Parade proceeds through Columbiana

Published 6:47 pm Saturday, June 25, 2011

Harry Moon (seated in center with American flag on shirt) was the grand marshal of Columbiana's Liberty Day Parade on June 25. (Reporter photo/Jon Goering)

By BRAD GASKINS / Staff Writer

COLUMBIANA – Thousands flocked downtown Saturday afternoon for the annual Liberty Day Parade.

The parade was part of a day-long celebration of military veterans and patriotism.

Fitting, then, that Harry Moon served as the parade’s grand marshal.

Festive parade participants toss candy to the crowd during Saturday's parade. (Reporter Photo/Jon Goering)

Moon, the veteran’s service officer for Shelby County, was in the Army for 28 years, serving in Vietnam and Desert Storm in Iraq before retiring as a first sergeant.

“Working with the veterans like I do, after spending 28 years in the military, it’s just like a continuation,” Moon said. “I had all my young soldiers I had to deal with all my life. Now I get to take care of the old ones at the end. Being the grand marshal is something that honors that.”

The Shelby County High School marching band and color guard make their way down Main Street during the parade. (Reporter Photo/Jon Goering)

Moon said he was thrilled to see veterans honored throughout the day, but said more should be done to honor veterans throughout the county and country.

“It’s something that can’t be done enough, not past or present or future,” Moon said. “We’ve just got to take care of them. Without them, and the ones coming up, we wouldn’t be here today.

Soldiers dressed in Revolutionary War-era garb fire their muskets into the air. (Reporter Photo/Jon Goering)

Honoring veterans “shouldn’t be relegated to the Fourth of July or a Veteran’s Day parade,” Moon said.

Veterans don’t look for statues or monuments or walls in their honor, Moon said.

“They just look for the fact that their family is being taken care of, and that they’re free to sit around and watch parades like this without having to worry about what’s going to happen next.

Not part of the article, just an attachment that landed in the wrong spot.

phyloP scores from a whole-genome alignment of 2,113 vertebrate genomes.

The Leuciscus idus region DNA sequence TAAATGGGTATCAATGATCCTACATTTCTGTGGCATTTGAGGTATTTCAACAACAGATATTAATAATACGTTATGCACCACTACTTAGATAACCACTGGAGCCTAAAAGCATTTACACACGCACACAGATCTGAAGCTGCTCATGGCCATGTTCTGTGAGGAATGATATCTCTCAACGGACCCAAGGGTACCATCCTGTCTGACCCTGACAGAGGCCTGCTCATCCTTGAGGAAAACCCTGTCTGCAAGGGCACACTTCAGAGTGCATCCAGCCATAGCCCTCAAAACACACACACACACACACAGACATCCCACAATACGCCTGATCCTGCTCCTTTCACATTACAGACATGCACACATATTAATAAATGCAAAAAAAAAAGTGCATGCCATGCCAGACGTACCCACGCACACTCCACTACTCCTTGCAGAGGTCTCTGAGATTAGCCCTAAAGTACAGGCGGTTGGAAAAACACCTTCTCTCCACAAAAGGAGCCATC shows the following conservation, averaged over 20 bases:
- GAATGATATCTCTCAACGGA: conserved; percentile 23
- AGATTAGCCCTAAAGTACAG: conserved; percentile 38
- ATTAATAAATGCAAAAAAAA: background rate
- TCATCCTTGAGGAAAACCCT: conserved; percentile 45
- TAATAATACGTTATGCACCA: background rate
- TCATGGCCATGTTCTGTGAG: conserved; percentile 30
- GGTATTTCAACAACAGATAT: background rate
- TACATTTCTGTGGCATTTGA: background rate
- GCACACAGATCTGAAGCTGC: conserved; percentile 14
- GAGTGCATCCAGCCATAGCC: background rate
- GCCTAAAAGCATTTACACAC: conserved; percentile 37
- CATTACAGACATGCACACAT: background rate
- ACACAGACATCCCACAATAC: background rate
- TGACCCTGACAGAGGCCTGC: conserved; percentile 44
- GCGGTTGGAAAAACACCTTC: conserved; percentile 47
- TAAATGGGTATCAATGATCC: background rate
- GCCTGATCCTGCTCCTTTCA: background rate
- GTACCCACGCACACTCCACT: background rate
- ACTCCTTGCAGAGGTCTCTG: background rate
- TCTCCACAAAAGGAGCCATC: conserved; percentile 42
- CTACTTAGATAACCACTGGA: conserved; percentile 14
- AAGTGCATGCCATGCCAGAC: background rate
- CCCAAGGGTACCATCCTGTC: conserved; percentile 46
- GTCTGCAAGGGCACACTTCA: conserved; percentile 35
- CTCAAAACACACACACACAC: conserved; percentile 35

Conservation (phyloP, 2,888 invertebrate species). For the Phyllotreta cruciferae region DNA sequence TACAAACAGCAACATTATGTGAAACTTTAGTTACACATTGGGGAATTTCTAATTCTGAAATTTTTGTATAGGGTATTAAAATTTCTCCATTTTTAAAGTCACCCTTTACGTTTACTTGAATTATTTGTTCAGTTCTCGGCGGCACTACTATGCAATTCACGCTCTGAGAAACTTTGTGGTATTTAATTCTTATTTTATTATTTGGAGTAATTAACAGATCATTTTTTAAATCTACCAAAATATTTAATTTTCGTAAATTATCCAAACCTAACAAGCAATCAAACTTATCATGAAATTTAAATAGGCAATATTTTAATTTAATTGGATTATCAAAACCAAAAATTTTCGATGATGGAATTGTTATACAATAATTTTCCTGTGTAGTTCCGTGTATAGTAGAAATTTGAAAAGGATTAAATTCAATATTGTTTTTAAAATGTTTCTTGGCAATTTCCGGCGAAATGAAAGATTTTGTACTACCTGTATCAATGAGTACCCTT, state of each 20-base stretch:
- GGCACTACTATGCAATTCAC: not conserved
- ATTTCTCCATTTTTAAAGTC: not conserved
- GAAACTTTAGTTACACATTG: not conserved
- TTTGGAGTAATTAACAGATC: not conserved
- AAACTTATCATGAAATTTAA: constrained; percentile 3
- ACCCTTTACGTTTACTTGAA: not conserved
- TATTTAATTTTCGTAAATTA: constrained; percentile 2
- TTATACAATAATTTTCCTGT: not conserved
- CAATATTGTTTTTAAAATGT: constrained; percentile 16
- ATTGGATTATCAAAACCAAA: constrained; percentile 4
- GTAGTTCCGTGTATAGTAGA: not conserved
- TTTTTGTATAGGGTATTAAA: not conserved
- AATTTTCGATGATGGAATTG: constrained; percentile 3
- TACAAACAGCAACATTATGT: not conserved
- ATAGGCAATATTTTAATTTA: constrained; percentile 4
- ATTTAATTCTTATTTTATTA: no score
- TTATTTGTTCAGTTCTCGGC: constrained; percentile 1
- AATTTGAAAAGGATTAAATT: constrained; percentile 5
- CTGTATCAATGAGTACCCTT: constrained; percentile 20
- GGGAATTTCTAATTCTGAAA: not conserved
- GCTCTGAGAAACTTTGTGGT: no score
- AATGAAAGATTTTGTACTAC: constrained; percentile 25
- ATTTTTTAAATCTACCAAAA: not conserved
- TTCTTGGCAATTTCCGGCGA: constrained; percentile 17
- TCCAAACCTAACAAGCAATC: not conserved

“Veterans do what they do to provide that stability and that freedom to do things like this parade,” he added.

The Liberty Day Parade makes its way down Main Street in Columbiana on June 25. (Reporter Photo/Jon Goering)

There are more than 14,000 veterans in Shelby County.

“If you look at Alabama, it historically and traditionally has always been the most patriotic state in the Union. We have provided more veterans than just about any state. Shelby County, for its size, is probably one of the top two or three in the state for veterans.”

Moon said he was impressed with the turnout for the parade.

“It was great,” he said. “For a hot Saturday afternoon, it was perfect.”

A cartwheeler entertains the crowd on Main Street. (Reporter Photo/Jon Goering)

Liberty Days began at the time when the Statue of Liberty was being renovated, Columbiana Mayor Allan Lowe said.

“The city at that time wanted to have a celebration to honor our country, our freedoms and our liberties,” Lowe said. “The parade just evolved into a way for us to show our support.”

The Shelby County High School marching band makes its way through downtown Columbiana. (Reporter Photo/Jon Goering)

The parade continues to draw more spectators each year, Lowe said.

“We probably topped the rest of them (today) by having a grand marshal who represents all of our veterans,” Lowe said. “I don’t know what the total number (of attendees) is yet, but from what I judge it looks like as many or more than we’ve ever had before.”

Liberty Day was to conclude Saturday night with live music and fireworks at Shelby County High School.

Young parade-goers get the chance to pet the horses that were a part of Saturday's parade. (Reporter Photo/Jon Goering)

SCHS dancers lead the color guard and marching band through downtown. (Reporter Photo/Jon Goering)

Bobby Joe Seales waves to the crowd and tosses out candy to the kids. (Reporter Photo/Jon Goering)

Miss Shelby County Megan Picklesimer rides through downtown Columbiana during the Liberty Day parade. (Reporter Photo/Jon Goering)